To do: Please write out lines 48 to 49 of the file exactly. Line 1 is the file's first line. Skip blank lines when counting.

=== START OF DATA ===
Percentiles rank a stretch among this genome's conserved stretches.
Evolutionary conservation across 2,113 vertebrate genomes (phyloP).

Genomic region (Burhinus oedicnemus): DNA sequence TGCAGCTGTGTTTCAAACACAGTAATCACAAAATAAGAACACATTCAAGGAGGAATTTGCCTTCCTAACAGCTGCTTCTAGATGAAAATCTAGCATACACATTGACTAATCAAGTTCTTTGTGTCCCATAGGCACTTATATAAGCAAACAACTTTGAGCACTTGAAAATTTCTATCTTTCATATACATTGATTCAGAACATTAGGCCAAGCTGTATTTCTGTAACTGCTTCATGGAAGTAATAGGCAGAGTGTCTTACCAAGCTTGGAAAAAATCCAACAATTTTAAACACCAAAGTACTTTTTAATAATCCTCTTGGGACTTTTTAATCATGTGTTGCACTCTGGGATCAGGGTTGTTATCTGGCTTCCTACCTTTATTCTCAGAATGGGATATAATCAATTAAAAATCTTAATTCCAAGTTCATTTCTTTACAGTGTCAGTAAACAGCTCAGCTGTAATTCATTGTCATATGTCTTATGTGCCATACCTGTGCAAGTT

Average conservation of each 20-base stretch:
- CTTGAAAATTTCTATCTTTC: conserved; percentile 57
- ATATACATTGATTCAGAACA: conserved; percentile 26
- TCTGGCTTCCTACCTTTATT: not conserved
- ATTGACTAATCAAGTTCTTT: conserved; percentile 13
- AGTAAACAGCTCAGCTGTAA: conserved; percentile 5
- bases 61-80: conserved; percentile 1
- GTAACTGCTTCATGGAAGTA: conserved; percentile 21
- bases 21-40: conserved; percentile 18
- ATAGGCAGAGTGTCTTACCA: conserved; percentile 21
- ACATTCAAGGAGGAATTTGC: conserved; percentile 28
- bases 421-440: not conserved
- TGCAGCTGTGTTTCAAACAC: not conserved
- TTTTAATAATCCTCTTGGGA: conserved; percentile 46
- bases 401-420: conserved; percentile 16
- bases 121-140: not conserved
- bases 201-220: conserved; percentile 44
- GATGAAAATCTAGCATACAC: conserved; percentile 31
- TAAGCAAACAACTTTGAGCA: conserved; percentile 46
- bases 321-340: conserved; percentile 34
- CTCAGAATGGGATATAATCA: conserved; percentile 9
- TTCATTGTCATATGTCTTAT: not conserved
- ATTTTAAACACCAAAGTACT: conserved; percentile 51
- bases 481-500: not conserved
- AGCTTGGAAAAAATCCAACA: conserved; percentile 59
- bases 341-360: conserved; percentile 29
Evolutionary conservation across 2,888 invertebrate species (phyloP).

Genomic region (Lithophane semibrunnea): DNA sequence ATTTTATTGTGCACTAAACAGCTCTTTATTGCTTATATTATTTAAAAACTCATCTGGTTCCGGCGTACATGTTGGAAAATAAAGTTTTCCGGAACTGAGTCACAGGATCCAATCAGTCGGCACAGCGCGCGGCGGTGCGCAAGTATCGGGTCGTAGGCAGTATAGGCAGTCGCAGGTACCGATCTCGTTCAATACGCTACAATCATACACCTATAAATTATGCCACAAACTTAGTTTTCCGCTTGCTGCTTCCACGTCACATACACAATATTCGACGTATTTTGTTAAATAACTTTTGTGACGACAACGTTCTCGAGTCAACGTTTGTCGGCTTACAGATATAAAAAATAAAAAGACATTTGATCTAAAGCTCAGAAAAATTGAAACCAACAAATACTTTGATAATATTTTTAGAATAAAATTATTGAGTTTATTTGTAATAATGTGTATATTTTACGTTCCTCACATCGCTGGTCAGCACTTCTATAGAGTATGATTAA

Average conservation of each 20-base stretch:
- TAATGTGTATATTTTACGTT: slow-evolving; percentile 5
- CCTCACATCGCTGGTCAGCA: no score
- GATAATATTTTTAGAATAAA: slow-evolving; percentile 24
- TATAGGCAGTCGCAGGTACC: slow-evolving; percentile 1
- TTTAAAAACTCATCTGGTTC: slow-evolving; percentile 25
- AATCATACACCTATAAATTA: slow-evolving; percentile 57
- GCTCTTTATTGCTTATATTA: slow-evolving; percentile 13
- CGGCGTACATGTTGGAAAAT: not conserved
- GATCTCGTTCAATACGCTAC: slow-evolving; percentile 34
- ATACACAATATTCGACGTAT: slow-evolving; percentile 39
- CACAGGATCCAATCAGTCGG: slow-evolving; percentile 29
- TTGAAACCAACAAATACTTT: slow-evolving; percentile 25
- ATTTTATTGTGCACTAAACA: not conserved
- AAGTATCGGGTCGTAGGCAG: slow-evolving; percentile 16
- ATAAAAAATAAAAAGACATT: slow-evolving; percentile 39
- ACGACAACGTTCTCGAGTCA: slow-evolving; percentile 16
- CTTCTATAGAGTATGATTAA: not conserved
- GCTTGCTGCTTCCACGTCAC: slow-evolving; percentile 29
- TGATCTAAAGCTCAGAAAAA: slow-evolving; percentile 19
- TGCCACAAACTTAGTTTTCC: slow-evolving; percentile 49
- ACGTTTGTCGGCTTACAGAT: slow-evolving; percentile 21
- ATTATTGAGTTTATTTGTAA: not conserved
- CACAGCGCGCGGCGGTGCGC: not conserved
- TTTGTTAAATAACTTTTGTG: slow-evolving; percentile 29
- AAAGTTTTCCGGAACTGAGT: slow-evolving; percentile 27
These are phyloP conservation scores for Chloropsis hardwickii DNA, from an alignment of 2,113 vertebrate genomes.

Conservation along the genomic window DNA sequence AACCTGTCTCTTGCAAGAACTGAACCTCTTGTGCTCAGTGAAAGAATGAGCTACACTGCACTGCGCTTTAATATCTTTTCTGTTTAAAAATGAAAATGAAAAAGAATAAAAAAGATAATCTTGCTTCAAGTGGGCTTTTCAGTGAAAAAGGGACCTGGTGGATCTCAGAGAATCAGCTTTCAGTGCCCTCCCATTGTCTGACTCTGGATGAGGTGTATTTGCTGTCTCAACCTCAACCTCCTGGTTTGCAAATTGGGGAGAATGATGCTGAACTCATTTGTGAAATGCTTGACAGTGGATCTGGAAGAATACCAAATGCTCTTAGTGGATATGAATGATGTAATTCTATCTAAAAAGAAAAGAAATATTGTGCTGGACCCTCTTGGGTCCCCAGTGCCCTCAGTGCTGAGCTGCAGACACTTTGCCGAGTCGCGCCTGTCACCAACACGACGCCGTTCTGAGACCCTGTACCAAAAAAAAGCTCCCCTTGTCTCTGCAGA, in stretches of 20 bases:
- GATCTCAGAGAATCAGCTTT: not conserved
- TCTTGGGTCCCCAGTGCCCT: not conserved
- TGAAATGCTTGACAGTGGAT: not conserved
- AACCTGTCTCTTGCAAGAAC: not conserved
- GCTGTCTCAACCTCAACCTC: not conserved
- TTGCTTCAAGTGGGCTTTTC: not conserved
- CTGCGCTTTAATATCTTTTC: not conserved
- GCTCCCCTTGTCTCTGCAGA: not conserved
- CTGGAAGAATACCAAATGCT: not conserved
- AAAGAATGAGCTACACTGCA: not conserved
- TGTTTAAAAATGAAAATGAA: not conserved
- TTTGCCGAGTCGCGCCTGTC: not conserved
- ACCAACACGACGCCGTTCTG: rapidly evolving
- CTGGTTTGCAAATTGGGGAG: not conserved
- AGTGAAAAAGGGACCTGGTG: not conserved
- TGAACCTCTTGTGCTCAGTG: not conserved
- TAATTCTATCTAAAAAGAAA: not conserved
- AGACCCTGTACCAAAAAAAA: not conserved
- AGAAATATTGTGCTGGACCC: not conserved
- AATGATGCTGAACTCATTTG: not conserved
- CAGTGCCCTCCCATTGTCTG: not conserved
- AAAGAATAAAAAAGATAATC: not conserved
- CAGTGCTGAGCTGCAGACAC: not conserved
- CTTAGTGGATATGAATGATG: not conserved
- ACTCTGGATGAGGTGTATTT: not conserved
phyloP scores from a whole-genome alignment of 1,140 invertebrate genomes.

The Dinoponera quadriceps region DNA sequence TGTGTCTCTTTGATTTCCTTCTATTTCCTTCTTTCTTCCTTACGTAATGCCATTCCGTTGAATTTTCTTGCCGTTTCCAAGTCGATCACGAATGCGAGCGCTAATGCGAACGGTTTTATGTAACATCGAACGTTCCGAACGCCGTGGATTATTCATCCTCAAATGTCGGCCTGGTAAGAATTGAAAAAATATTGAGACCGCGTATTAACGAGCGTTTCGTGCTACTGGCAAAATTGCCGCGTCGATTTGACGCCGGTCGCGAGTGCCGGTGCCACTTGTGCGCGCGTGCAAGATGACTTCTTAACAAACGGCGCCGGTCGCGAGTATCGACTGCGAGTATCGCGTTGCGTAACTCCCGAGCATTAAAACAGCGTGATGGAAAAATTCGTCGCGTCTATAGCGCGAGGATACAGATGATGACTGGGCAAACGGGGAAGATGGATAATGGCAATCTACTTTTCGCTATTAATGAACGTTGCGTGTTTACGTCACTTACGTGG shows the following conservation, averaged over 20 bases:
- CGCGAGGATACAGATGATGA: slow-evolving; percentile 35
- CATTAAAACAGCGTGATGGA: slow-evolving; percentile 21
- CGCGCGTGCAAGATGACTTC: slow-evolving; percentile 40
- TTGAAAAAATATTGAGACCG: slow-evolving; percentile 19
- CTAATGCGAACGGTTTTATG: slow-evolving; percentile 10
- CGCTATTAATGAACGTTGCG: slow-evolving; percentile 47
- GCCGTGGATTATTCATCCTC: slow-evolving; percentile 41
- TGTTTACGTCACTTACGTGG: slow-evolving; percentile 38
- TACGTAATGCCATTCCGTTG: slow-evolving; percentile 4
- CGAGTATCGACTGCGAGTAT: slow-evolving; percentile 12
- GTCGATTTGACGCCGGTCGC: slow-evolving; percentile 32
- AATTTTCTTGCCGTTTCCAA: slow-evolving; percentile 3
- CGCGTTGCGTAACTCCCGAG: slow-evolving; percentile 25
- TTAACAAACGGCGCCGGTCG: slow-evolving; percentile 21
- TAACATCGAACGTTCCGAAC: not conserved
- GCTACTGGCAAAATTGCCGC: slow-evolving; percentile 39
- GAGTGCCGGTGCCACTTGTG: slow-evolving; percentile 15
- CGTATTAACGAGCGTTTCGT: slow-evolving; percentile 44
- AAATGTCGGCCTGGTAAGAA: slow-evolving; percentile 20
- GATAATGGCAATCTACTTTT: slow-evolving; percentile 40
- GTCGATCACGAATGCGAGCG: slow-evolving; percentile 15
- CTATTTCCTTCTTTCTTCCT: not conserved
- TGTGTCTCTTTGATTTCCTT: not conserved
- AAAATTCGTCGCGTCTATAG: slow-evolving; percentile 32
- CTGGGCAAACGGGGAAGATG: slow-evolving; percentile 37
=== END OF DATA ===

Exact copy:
- ACGACAACGTTCTCGAGTCA: slow-evolving; percentile 16
- CTTCTATAGAGTATGATTAA: not conserved